Free TV Australia has welcomed the registration of the Commercial Television Industry Code of Practice by the Australian Communications and Media Authority.The ACMA registered the Code with effect from 1 January 2010. The new Code places a number of additional requirements on broadcasters. From 1 March 2010 broadcasters will be required to accept Code complaints made through an electronic lodgement process via the Free TV website.

The new Code will also provide increased protection for participants in Reality Television programs and includes amendments to strengthen the consumer advice requirements for MA15+ programs amongst a range of other protections.

In addition, the new Code includes an Appendix for the new digital Multi-Channels. There are two primary changes for the new digital multi-channels; an extension of the PG timezones in the morning and afternoons and some more flexibility in the limits for non program matter. In all other respects, the digital multi channels will be regulated in the same way as the core channels.

PG time zones for digital multi-channels will now include the hours between 6am and 8.30am and between 4pm and 7pm on weekdays and between 6am and 10am on weekends. These changes will improve choice for viewers in the mix of programming on offer on the digital multi-channels.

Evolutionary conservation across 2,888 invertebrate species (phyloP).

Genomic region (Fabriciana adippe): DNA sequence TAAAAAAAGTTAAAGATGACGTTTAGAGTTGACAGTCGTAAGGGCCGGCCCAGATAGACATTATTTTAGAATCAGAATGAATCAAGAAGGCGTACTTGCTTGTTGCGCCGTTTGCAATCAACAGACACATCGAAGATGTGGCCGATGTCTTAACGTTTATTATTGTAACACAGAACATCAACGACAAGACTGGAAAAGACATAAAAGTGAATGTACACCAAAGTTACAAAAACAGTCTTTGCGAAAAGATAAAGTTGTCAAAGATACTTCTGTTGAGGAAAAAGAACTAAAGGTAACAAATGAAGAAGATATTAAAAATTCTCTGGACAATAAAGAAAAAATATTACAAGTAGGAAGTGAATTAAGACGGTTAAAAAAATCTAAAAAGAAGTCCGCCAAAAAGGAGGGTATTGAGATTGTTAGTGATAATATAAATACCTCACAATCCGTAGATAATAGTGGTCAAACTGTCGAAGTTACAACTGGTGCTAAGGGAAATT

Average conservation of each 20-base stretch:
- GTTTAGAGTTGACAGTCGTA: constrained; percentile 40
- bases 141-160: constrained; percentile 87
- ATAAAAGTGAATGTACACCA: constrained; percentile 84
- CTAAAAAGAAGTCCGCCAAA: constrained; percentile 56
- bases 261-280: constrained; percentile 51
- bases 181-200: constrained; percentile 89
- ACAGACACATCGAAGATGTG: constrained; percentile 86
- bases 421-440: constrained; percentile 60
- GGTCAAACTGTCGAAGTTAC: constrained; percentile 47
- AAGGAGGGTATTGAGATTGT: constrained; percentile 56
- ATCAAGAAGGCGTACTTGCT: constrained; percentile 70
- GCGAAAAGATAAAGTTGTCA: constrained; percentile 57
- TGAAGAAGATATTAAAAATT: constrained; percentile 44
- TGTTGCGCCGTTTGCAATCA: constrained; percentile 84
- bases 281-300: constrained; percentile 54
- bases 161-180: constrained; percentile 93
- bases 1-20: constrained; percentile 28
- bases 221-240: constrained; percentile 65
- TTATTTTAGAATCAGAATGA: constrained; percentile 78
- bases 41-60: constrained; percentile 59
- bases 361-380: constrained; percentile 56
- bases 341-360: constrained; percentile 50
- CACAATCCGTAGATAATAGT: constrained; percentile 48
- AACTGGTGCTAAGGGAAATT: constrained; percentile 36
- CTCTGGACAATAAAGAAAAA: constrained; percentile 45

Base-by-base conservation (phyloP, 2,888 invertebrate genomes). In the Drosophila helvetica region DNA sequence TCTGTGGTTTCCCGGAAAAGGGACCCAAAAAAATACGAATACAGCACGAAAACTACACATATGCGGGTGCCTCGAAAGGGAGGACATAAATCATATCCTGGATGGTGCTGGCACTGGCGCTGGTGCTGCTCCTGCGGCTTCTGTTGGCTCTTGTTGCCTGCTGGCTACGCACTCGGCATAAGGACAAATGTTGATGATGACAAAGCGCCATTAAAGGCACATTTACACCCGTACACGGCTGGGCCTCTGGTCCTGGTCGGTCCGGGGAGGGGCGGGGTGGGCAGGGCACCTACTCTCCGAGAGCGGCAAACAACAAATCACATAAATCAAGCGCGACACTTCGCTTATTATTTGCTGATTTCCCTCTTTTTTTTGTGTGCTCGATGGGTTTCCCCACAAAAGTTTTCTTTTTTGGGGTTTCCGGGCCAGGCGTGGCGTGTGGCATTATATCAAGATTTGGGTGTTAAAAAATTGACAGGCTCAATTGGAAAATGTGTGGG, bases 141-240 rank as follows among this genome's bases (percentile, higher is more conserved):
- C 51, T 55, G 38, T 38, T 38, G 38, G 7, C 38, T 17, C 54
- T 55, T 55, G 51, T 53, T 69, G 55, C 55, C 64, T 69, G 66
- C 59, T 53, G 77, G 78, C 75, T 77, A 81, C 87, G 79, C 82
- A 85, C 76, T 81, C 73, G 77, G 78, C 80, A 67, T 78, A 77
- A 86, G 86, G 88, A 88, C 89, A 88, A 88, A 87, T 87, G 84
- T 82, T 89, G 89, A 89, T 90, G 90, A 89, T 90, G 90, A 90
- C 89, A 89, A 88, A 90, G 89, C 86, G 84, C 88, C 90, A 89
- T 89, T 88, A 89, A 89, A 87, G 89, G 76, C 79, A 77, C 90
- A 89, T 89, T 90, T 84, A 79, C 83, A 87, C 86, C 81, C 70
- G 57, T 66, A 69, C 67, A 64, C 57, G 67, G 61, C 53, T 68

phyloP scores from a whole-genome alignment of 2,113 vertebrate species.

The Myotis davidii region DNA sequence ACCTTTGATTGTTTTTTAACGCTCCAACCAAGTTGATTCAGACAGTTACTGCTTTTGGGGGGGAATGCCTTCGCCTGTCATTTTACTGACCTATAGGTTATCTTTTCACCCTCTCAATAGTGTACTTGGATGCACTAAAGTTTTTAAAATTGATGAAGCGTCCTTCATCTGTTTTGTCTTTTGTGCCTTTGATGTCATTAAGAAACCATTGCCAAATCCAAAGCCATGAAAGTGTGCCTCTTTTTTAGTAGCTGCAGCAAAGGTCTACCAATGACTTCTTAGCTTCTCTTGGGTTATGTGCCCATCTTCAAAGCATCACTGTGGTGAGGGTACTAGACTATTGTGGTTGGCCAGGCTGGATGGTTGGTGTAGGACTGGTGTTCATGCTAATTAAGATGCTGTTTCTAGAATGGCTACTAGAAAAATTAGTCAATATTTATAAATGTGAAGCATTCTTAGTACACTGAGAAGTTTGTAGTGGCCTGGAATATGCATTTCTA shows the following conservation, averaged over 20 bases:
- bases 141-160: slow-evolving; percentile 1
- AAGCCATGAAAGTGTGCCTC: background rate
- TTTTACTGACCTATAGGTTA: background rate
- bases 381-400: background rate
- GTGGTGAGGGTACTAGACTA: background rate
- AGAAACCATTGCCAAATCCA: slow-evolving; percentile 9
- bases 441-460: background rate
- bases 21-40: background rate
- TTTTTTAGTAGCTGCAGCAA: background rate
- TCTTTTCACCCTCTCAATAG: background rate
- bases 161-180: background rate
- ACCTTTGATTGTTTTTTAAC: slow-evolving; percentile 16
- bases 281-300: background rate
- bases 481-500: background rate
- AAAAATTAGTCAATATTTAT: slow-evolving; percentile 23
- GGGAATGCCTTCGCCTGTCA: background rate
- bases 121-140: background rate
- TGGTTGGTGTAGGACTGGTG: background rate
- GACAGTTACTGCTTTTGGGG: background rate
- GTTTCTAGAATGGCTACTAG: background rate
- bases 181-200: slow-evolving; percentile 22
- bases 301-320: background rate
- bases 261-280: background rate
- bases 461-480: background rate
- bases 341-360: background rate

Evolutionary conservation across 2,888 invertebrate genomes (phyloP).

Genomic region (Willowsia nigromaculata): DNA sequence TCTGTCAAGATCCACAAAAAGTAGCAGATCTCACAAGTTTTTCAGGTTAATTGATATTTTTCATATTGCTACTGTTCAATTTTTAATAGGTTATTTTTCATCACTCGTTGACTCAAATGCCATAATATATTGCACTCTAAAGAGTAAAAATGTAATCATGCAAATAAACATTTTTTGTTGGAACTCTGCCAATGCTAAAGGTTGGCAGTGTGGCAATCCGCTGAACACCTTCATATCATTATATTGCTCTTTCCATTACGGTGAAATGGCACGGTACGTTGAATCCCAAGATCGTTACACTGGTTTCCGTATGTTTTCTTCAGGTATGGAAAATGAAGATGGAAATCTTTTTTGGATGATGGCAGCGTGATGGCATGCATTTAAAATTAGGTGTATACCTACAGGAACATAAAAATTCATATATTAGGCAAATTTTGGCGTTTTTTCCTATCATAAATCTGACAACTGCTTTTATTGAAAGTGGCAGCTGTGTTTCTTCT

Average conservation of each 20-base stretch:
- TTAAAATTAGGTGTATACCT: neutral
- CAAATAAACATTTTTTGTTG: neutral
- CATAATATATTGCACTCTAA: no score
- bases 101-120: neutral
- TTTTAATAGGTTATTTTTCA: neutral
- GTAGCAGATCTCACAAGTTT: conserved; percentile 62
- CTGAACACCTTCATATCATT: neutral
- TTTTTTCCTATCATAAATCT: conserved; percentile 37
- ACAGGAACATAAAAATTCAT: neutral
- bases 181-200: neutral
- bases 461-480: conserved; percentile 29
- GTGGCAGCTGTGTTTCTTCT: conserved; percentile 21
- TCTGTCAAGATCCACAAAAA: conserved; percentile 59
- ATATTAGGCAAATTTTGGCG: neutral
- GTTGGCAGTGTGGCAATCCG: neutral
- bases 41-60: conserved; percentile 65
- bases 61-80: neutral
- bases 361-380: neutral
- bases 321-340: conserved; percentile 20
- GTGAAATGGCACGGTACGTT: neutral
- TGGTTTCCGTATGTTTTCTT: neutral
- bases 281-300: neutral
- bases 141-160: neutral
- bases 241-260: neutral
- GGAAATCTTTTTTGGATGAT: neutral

In order to ensure that viewers are aware of the new rules, Free TV has committed to a public education campaign for the new Multi-Channel Appendix. Detailed information will be posted on the Free TV website and broadcasters will run an on-air information spot on the new digital channels. Furthermore, additional consumer advice will be provided for PG programs broadcast in the new time zones if the broadcasters determine that certain material may not be expected by parents or guardians of young children.

Parental locks, which are available on most digital set-top boxes and integrated digital television, are an additional tool for parents who wish to control their children’s viewing.

Free TV Australia Chief Executive Officer, Julie Flynn said, “Commercial television broadcasters take their responsibilities under the Code very seriously including the public consultation process by which we ensure the Code reflects community standards. We thank the ACMA for taking an active role in the registration process and their guidance in creating a document that will meet the needs and expectations of Australian Free TV viewers,” added Flynn.

“The Code aims to balance the various interests of our diverse society and ensure that commercial television services meet community standards. It is widely publicised and operates well”, Ms Flynn concluded

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